PM promises to freeze settlements, remove outposts
Road Map includes explicit commitments and we will have to implement them, Olmert explains during weekly cabinet meeting. Government approves release of 441 prisoners as goodwill gesture to Palestinian president; Shas, Yisrael Beitienu ministers oppose move
"The Road Map includes explicit commitments by Israel not to build new settlements and new communities in the Judea and Samaria, and not to expropriate lands in the Judea and Samaria area. We will have to implement these commitments," Olmert said during the weekly cabinet meeting.
During the meeting, the government approved the release of 441 Palestinian prisoners according to a proposal presented by Olmert as a goodwill gesture aimed at bolstering the Palestinian prisoners. Three Shas ministers, two Yisrael Beiteinu ministers and Transportation Minister Shaul Mofaz (Kadima) voted against the move.
Sixteen of the prisoners expected to be released are Fatah members from the Gaza Strip. "This is aimed at signaling to Hamas that achievements can be reached only through negotiations," a source at the Prime Minister's Office said.
A ministerial committee for the release of prisoners will discuss the list of prisoners on Wednesday and will decide on the date of the release. Some of the prisoners have to be pardoned by President Shimon Peres and the command chief.
According to the prime minister, "We must not reiterate that the Road Map is a strategic asset for Israel and simultaneously ignore our commitments."
Olmert said that the government had to make some difficult decisions, but added that they would only be implemented after the negotiations "and parallel to the Palestinians' implementation of their war on terror."
"Let's admit, we committed in the Road Map not to build new communities – and we won't. We committed not to expropriate lands – and we won't. We promised to remove the illegal outposts, and we will remove them.
"We shall not deviate from our principles and we shall fulfill our commitments. There will be no new communities and no expropriation of lands," he said.
'Israel not dragged into process'
The prime minister explained to the ministers that Israel was not being dragged into the process.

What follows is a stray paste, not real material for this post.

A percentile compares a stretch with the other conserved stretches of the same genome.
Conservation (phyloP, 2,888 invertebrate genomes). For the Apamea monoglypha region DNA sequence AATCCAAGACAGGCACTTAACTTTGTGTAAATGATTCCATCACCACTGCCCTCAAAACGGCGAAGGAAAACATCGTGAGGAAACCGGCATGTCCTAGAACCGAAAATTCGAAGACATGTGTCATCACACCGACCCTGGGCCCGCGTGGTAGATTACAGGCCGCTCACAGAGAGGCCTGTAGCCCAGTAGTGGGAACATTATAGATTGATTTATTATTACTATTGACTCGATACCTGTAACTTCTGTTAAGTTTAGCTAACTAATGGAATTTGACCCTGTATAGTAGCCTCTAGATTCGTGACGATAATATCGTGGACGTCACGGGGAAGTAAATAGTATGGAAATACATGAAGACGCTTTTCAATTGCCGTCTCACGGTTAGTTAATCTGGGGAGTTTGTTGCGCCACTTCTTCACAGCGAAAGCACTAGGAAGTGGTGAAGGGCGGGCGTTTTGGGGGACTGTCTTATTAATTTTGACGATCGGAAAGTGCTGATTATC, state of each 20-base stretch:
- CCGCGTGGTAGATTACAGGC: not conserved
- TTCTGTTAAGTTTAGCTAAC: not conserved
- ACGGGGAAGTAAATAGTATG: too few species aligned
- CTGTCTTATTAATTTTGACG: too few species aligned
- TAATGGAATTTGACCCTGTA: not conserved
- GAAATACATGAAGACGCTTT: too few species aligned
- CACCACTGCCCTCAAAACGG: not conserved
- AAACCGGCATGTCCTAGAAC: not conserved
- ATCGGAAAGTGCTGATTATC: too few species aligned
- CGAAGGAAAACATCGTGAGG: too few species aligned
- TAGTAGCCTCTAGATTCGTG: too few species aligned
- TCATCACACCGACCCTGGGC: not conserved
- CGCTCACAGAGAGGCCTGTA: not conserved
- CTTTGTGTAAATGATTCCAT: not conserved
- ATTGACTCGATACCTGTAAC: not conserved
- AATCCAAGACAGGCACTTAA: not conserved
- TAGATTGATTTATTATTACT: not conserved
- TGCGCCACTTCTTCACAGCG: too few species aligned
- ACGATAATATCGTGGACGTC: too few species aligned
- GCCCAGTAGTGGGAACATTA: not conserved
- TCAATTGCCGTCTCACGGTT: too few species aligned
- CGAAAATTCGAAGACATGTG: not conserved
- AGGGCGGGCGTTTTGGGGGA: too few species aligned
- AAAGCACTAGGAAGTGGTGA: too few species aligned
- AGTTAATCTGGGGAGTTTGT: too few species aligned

"No one is forcing us. We are coming to Annapolis out of our free will in order to create a development that will lead to an agreement within a short period of time. I don’t think time is on our side. On the contrary, the current negotiations have a better chance than any future negotiations."
During the cabinet meeting, Infrastructure Minister Binyamin Ben-Eliezer presented his diplomatic plan for the day after the Annapolis peace conference.
Ben-Eliezer stated that "the border will be determined according to UN Resolutions 242 and 338 and (US President George W.) Bush's letter on border amendments and territory exchanges."
The minister stressed that "Jerusalem will be Israel's capital according to the principle of Jewish neighborhoods for the Jews and Arab neighborhoods to the Arabs. There will be no right of return for Palestinian refugees, but they will receive financial compensation through international efforts, as will Jews who left Arab countries. The safe crossing between the Judea and Samaria and Gaza will be under Israeli sovereignty."
Alongside intensive meetings between the Israeli and Palestinian negotiation teams in a bid to draft a joint statement for the peace conference, Olmert is expected to meet with Palestinian President Mahmoud Abbas on Monday afternoon. On Tuesday, he is scheduled to meet with Egyptian President Hosni Mubarak in Sharm el-Sheikh.
Diplomatic sources estimated that Mubarak would be able to convince the Saudis and the Syrians to take part in the Annapolis summit during a meeting with Arab League representatives in Cairo over the coming weekend.